RESEARCH TRIANGLE, NC – Researchers from the University of North Carolina at Chapel Hill, Duke University and N.C. State University have been awarded a $12.5 million, five-year grant from the National Cancer Institute to develop new methods for the design and analysis of cancer clinical trials.
“Statistical Methods for Cancer Clinical Trials,” is one of the largest grants of its kind to be awarded by the National Cancer Institute. The project is led by three principal investigators: Michael R. Kosorok, Ph.D., professor and chair of the biostatistics department of the UNC Gillings School of Global Public Health; Marie Davidian, Ph.D., William Neal Reynolds Professor of Statistics and director of the Center for Quantitative Sciences in Biomedicine at NC State; and Stephen L. George, Ph.D., professor of biostatistics at Duke.
The project will support a major collaborative, multidisciplinary effort that takes advantage of the unrivaled concentration of leading statistical and clinical experts at the three campuses, as well as the two highly-rated cancer centers at UNC and Duke.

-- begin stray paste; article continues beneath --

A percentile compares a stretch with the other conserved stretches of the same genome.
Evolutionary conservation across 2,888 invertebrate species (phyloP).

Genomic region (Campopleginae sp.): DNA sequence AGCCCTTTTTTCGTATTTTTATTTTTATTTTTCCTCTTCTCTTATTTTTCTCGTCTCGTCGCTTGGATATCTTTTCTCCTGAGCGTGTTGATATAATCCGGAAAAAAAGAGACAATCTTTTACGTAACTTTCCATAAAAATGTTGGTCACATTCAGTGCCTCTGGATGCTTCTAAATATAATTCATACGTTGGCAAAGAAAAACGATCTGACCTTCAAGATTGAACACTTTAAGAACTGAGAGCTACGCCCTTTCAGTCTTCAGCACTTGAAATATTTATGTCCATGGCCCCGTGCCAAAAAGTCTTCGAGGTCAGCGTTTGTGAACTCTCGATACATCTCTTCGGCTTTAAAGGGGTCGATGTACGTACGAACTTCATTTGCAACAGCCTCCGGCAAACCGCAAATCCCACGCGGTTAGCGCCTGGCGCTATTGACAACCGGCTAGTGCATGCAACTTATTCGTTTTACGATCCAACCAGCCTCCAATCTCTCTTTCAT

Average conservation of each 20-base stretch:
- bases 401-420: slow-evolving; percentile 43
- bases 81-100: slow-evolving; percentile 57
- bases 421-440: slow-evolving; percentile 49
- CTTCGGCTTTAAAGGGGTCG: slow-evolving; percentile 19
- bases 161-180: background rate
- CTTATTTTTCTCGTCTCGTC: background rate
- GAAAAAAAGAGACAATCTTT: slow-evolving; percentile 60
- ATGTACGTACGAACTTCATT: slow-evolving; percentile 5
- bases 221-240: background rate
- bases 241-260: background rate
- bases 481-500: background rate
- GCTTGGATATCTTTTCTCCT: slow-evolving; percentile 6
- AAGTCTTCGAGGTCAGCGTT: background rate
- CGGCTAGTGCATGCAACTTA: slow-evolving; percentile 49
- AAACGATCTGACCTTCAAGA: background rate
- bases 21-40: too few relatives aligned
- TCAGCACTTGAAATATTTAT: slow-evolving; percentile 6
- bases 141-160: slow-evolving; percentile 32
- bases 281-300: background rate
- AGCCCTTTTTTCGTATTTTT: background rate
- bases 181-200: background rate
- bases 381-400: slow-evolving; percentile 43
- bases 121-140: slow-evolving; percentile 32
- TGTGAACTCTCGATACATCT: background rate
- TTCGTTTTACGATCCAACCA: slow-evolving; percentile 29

Clinical trials are controlled studies in humans that evaluate the value of prevention, diagnosis or treatment methods, such as chemotherapy, radiotherapy or surgery. The effectiveness of almost all advances in cancer treatment must be evaluated in clinical trials before being adopted in clinical practice.
Statisticians play an integral role in designing trials, analyzing and interpreting the results to determine if they are meaningful and developing new methods for design and analysis in settings where traditional methods are inappropriate.
The goal of the project is to dramatically improve the efficiency of the cancer clinical trial process and ultimately to improve the health and longevity of cancer patients.